Orion Nebula Massive Binary Protoplanetary Disks in the Orion Nebula The SMA image combines data taken in the compact and very extended configurations of the array in 2008 December and 2009 March. SMA contours begin at 3, where =2mJy is the rms noise level in the map, and each step represents a factor of 1.5 in intensity.

NGC 6334I Gone With The Wind Magnetic fields have been a mysterious player in cloud dynamics and star formation. Only recently, their importance at scales from 100 down to 0.1 pc has been confirmed by polarimetry surveys from single-dish telescopes, e.g. CSO and JCMT. At even smaller scales, the picture has just started to be revealed by SMA.

Orion Nebula First Confirmed Detection of a Bipolar Molecular Outflow from a Young Brown Dwarf The results indicate that the bipolar molecular outflow in brown dwarfs is very similar to outflows as seen in young stars but scaled down by 3 and 2 orders of magnitude for the outflow mass and the mass-loss rate, respectively. The discovery provides a new, strong evidence that brown dwarfs can form through turbulent/gravitational fragmentation like low-mass stars, in a version scaled down by a factor of over 100.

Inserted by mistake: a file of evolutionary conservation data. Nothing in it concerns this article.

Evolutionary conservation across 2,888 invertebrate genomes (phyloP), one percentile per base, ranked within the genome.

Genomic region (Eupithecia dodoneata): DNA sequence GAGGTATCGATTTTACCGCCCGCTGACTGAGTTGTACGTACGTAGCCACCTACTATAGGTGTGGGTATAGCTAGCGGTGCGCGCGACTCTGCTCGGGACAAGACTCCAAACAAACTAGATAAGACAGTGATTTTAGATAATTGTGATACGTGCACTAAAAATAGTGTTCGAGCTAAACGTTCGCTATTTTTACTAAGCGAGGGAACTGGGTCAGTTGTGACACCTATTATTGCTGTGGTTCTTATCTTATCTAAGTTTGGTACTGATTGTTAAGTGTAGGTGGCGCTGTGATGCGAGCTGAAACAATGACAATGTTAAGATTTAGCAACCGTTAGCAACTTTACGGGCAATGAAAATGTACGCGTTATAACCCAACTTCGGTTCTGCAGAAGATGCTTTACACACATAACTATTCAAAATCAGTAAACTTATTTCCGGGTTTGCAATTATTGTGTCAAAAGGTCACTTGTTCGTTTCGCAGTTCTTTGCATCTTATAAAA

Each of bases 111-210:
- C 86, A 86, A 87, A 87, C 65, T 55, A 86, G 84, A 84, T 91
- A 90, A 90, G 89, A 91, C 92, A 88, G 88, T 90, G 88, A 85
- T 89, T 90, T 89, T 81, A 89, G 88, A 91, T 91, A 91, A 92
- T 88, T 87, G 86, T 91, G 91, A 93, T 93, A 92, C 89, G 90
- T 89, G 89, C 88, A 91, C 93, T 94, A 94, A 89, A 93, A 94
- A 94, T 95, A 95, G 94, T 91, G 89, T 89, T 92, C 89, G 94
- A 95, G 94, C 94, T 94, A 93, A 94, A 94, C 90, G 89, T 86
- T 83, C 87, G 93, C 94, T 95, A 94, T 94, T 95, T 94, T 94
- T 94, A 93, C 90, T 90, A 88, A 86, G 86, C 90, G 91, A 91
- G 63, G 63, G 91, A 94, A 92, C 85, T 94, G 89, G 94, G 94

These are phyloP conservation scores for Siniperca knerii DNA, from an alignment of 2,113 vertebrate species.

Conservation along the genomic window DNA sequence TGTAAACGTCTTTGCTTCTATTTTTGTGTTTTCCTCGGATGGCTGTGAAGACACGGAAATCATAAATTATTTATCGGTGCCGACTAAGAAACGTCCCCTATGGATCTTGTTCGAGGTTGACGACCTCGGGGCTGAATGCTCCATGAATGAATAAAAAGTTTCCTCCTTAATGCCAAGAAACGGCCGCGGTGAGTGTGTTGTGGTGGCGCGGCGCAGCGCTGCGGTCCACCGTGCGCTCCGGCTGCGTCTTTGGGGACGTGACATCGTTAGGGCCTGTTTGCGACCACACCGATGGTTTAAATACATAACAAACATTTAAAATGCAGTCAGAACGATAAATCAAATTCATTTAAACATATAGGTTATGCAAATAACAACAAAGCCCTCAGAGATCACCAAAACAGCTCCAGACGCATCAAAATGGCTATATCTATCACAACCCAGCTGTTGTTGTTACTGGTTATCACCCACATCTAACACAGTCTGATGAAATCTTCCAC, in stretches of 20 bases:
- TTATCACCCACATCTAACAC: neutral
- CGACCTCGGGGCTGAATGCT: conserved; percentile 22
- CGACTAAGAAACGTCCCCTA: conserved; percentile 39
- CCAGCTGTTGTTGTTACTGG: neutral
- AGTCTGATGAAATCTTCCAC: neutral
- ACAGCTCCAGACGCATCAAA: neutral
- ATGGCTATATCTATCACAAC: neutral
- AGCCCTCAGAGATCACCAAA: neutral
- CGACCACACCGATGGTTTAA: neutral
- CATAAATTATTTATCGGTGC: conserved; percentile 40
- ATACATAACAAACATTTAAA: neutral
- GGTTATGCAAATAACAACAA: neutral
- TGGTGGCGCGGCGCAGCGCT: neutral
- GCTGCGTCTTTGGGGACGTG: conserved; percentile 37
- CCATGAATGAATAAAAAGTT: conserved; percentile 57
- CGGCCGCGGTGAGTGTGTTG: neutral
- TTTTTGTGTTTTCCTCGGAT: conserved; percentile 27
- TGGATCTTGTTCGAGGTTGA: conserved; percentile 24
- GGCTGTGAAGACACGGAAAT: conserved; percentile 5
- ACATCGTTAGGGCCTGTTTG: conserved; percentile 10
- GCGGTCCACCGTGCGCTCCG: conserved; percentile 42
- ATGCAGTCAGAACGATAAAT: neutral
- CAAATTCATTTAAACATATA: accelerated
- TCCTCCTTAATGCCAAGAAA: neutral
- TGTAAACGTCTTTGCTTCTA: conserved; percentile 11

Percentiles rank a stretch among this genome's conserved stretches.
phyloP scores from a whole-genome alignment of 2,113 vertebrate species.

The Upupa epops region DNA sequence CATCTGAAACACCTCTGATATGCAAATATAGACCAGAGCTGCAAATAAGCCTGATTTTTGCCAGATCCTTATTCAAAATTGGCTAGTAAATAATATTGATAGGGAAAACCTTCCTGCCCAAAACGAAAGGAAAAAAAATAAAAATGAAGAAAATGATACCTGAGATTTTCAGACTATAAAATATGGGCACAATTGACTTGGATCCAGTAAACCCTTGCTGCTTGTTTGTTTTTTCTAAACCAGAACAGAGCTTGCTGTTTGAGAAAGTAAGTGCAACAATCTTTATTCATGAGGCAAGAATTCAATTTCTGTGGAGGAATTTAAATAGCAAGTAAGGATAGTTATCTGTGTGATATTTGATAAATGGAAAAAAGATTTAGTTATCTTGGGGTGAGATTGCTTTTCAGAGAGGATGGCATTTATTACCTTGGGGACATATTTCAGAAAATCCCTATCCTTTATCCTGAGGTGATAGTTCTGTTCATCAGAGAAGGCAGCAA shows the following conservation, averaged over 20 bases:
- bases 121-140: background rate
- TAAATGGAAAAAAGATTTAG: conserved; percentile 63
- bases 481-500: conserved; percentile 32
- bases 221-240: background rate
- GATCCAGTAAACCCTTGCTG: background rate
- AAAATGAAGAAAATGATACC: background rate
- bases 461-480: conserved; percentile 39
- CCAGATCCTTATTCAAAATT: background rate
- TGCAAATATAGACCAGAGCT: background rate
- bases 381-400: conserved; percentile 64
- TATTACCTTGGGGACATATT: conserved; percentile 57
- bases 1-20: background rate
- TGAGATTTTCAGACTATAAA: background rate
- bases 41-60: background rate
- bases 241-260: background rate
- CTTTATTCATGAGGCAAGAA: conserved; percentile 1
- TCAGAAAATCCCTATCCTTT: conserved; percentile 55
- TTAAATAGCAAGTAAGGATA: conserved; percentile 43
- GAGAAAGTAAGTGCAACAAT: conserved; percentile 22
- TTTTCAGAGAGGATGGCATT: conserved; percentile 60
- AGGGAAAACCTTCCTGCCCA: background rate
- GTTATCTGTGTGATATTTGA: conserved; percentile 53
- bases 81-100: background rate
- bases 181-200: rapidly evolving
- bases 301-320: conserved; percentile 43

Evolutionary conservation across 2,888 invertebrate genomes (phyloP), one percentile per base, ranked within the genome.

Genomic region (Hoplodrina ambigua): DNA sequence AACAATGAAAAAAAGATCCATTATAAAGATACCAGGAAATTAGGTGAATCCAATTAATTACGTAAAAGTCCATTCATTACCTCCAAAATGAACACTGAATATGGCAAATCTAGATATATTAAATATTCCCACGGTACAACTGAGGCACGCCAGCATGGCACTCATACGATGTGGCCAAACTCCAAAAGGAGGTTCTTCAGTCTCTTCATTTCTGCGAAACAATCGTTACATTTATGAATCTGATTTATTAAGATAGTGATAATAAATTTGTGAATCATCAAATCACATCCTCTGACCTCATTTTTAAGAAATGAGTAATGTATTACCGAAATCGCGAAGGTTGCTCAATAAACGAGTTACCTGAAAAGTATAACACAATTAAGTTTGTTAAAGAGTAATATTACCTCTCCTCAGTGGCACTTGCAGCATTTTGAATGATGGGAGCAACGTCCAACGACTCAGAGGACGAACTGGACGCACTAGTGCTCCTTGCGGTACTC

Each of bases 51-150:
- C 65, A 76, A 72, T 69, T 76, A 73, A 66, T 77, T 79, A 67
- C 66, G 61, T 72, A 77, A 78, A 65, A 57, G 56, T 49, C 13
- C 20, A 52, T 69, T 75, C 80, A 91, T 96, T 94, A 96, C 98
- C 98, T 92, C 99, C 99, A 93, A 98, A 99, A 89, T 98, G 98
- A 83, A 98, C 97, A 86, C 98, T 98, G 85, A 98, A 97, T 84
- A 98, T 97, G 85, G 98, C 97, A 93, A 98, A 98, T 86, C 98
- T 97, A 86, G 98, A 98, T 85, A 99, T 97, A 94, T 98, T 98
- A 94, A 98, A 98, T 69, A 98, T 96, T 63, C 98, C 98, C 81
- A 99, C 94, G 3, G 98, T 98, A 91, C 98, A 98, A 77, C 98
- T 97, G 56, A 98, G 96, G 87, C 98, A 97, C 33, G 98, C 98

SMA A Well-defined Wide-angle Molecular Outflow from a High-mass Protostar SMA observations reveal a well defined wide-angle molecular outflow in a luminous (50,000 times the solar luminosity) star-forming region, G240.31+0.07.

The dusty disk (the hamburger's patty) contains molecular material, such as carbon monoxide, which can be detected by the SMA.

Image of Pluto Pluto-Charon System This is the first image ever obtained of the Pluto-Charon system that resolves the pair at a thermal wavelength; e.g. measuring just the heat of the individual bodies, not reflected solar energy, and was obtained in May 2005 using the Submillimeter Array, at 220 GHz.

M51 SMA CO(J=3-2) interferometric observations of the central region of M51 A seven field mosaic of the sprial galaxy M51 in the CO 2-1 line. The SMA observations reveal gas and dust in the spiral structure and regions of active star fomation.

Orion-KL Submm line imaging of Orion-KL with the Submillimeter Array The first SMA submm continuum sub-arcsecond resolution observations of the central region of Orion-KL.